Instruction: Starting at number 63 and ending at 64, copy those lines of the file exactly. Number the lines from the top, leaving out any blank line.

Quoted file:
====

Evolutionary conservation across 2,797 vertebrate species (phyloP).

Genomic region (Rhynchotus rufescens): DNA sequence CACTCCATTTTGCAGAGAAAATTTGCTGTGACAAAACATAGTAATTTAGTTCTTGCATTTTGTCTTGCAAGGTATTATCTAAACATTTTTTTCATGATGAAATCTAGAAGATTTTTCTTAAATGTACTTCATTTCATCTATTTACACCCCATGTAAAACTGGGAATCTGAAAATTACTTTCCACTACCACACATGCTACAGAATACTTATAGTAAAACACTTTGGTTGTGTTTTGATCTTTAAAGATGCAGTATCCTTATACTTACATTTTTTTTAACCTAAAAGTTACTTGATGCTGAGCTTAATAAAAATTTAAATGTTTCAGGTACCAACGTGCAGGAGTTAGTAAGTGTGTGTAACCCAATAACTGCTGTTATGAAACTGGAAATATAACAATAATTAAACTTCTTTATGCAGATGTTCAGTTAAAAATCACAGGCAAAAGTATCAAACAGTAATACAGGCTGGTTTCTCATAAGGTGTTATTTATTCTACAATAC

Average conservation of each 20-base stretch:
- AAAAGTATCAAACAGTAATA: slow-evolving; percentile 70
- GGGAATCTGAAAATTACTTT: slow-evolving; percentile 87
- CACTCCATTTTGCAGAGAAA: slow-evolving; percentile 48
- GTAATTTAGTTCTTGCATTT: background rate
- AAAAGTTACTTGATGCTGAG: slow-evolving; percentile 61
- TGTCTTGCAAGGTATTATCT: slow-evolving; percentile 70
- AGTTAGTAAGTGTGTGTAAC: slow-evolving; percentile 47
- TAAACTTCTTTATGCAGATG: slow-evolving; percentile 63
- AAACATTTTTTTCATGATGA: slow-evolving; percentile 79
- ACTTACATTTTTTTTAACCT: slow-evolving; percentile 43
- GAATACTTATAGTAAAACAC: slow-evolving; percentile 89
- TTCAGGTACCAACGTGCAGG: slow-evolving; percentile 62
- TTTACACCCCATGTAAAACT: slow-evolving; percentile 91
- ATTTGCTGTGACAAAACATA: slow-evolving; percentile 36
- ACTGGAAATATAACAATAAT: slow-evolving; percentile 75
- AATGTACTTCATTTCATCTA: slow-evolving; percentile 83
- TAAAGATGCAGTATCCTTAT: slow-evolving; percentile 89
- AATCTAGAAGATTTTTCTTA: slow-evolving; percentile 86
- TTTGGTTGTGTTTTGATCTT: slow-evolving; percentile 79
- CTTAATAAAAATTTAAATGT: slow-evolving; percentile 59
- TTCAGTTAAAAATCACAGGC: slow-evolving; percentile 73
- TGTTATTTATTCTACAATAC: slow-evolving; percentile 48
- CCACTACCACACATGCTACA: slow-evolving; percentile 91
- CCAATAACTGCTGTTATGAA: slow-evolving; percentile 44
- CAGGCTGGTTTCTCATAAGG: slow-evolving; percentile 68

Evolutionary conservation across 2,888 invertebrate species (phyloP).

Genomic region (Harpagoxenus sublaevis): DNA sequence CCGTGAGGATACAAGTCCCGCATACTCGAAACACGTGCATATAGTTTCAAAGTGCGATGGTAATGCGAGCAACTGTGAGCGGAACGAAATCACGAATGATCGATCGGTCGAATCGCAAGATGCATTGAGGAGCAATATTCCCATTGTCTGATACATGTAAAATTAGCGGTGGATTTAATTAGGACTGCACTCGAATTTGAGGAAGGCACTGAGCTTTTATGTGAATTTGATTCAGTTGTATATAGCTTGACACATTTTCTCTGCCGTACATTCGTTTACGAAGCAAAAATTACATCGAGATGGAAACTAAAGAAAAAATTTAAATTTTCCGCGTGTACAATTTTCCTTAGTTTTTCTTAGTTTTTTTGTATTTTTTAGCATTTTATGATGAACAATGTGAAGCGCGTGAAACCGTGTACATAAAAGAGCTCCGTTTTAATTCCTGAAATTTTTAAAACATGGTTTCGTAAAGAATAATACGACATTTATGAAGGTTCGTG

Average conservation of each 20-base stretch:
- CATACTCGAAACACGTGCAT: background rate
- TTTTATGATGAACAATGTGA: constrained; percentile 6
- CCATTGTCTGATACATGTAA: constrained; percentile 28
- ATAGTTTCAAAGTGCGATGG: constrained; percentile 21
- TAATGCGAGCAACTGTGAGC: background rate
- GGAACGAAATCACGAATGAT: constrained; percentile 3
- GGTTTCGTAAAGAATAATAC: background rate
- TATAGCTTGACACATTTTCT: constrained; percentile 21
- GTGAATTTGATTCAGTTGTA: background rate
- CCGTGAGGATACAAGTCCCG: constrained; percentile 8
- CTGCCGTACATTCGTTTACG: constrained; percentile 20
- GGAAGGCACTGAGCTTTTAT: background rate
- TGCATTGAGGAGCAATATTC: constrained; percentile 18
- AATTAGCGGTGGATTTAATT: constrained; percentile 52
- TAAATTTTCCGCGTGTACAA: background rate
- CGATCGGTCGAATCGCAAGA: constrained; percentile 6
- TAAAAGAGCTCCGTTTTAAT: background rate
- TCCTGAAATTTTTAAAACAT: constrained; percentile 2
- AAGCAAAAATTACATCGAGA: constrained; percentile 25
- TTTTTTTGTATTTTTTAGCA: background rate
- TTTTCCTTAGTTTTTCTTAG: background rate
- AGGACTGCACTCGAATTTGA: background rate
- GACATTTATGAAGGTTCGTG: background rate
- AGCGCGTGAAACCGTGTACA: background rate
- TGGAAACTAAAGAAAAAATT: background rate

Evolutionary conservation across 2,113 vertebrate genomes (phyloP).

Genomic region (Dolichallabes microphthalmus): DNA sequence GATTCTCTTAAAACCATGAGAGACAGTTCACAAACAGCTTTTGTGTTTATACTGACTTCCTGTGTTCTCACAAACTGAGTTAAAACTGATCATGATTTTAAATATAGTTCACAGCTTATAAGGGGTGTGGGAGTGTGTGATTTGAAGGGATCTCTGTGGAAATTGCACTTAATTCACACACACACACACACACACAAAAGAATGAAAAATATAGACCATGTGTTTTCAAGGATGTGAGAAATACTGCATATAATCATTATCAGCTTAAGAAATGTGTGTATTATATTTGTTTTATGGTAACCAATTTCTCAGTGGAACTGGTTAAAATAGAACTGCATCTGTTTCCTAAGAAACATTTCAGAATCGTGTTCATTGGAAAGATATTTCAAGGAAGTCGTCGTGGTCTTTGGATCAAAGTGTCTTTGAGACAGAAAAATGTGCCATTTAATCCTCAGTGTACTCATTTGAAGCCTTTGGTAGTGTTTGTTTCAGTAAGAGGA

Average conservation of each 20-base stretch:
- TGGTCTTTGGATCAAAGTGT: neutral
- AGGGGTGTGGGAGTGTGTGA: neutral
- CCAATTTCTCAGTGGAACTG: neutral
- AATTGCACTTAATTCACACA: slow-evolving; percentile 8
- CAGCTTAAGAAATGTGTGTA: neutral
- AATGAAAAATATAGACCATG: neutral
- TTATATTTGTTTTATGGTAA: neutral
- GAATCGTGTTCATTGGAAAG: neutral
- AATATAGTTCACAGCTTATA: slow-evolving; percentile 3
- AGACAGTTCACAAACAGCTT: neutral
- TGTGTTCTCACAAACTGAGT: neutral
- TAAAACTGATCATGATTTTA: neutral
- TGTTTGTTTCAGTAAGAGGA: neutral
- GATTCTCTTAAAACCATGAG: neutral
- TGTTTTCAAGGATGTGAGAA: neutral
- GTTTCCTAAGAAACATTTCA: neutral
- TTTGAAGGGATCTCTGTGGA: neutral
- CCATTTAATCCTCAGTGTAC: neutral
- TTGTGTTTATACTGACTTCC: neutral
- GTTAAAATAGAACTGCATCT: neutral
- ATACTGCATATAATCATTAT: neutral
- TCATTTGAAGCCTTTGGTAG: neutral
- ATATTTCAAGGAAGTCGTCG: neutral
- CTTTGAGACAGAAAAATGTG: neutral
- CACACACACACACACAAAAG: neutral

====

- AATTGCACTTAATTCACACA: slow-evolving; percentile 8
- CAGCTTAAGAAATGTGTGTA: neutral